The beetles investigated in the study. From large to small: Eleodes obscura,Eleodes armata Tenebrio molitor,Tribolium castaneum (Photo: Alexander Kaiser)
Enormous insects swarmed the planet in the Paleozoic Era. Why did those bugs get so big while today’s do not? We hear from Jon Harrison, a scientist who says he has the answer, and says giant bugs will probably stay in the realm of science fiction in the future.
YOUNG: Now we turn from little bugs to big bugs. Really big. Bugs with a two-foot wingspan. Some 300 million years ago, some insects were like that—gigantic. That we know from the fossil record. What we did not know is why those prehistoric bugs got so big and why today’s bugs, fortunately, do not.
Well, researchers from Arizona State and Midwestern Universities and the Argonne National Laboratory now think they know why. Arizona State biology professor Jon Harrison was the lead investigator. Welcome, Dr. Harrison.
HARRISON: Greetings, Jeff.
YOUNG: Tell me, what did you learn about why insects in prehistoric periods got so big?
HARRISON: Well, the link back to prehistoric time comes from work by Bob Burner (???) and others that showed that in the late Paleozoic, atmospheric oxygen was much higher than today, somewhere in the range of 30 percent oxygen. So, what we think the current working model is that you can get a larger insect with smaller trachea if the oxygen is high.
A tiled x-ray image of Tenebrio molitor. The lighter bands within the beetle are the tracheal tubes. (Photo: Alexander Kaiser and Jaco Klok.)
YOUNG: Tell me more about some of the basics of how insects breathe and why that’s important to this area of study here.
HARRISON: Yeah, so insects have a series of little holes along their bodies called spiracles. And then there are tubes, tiny tubes, that branch throughout their body. And the oxygen actually comes down, as a gas, right down to each tissue.
YOUNG: So, in ancient times we had 35 percent oxygen in the atmosphere?
HARRISON: Somewhere in that range.
YOUNG: And what is it today?
HARRISON: Twenty-one percent.
YOUNG: Aha. So, more oxygen in the atmosphere means the trachea didn’t have to be as big, right?
YOUNG: Well, how big can a bug get then?
HARRISON: Well, we certainly know from the fossil record that they could get up to 10 times bigger than they are today. Which, I mean a cockroach the size of your thigh would impress most people and would be considered maybe not quite like them, but a pretty scary sight.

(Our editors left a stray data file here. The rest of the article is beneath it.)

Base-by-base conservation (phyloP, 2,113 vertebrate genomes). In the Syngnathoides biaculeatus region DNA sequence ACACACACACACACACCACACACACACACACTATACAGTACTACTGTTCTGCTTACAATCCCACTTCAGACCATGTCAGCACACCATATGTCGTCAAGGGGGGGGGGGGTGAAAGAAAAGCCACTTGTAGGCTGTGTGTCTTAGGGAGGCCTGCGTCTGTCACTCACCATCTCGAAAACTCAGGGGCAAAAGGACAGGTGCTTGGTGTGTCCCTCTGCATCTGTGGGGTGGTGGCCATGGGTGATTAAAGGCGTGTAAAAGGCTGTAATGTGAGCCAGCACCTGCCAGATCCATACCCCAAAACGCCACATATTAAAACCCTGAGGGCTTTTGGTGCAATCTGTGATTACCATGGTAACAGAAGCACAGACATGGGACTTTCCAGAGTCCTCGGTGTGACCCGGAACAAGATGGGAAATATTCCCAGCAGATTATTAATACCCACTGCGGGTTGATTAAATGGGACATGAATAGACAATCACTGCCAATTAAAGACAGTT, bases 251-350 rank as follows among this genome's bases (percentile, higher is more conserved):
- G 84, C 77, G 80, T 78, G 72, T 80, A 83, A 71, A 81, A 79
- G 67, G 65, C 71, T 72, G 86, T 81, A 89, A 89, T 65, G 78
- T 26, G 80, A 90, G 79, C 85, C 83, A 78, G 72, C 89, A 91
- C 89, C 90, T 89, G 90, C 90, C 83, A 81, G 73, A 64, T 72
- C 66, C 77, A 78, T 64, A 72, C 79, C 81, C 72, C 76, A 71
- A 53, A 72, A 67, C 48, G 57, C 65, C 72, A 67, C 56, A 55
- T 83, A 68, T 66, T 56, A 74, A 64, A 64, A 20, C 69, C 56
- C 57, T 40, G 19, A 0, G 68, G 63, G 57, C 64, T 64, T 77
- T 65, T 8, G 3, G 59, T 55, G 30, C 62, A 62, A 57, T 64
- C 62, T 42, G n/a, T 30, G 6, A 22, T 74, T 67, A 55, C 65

YOUNG: And this works the other way around. Lower oxygen for at least some of these species you studied yielded smaller insects.
The beetles investigated in the study. From large to small:Eleodes obscura, Eleodes armata, Tenebrio molitor, Tribolium castaneum (Photo: Alexander Kaiser)
HARRISON: Yeah, and that’s really pretty dramatic. The vast majority of insects we’ve studied do that. And that’s really interesting because, actually, after the 30-35 percent pulse in oxygen it is believed to have dropped down to about 10 percent and that corresponded with a lot of high rates of extinction.
YOUNG: And our atmospheric concentration of oxygen has gone down a lot since 300 million years ago. Is it expected to continue to decline in the future?
HARRISON: We wish we knew. I mean it’s been constant for quite a while. So the balance between photosynthesis and respiration at the planetary level has been matched for a long time. I think it’s very interesting to look back and realize that there were periods of time where that was not the case.
YOUNG: Clearly, we’re in the realm of the hypothetical here, but if we had really big bugs, would there be big implications for the ecosystem?
HARRISON: Yeah, that’s a really fascinating question. I mean, of course, they are such great competitors that, one, I mean it’s hard to believe they wouldn’t have a tremendous effect on the ecosystem if they did get much larger. On the other hand, back when there were giant insects there weren’t birds and mammals around to eat them. So it’s not really clear who would come out on top. I’d like to hope it would be us.
YOUNG: Well, this is really kind of a fascinating topic, and I thank you very much for taking time to explain a little bit of it for us. Dr. John Harrison is a professor at Arizona State University. Dr. Harrison, thanks very much.
HARRISON: Thank you.
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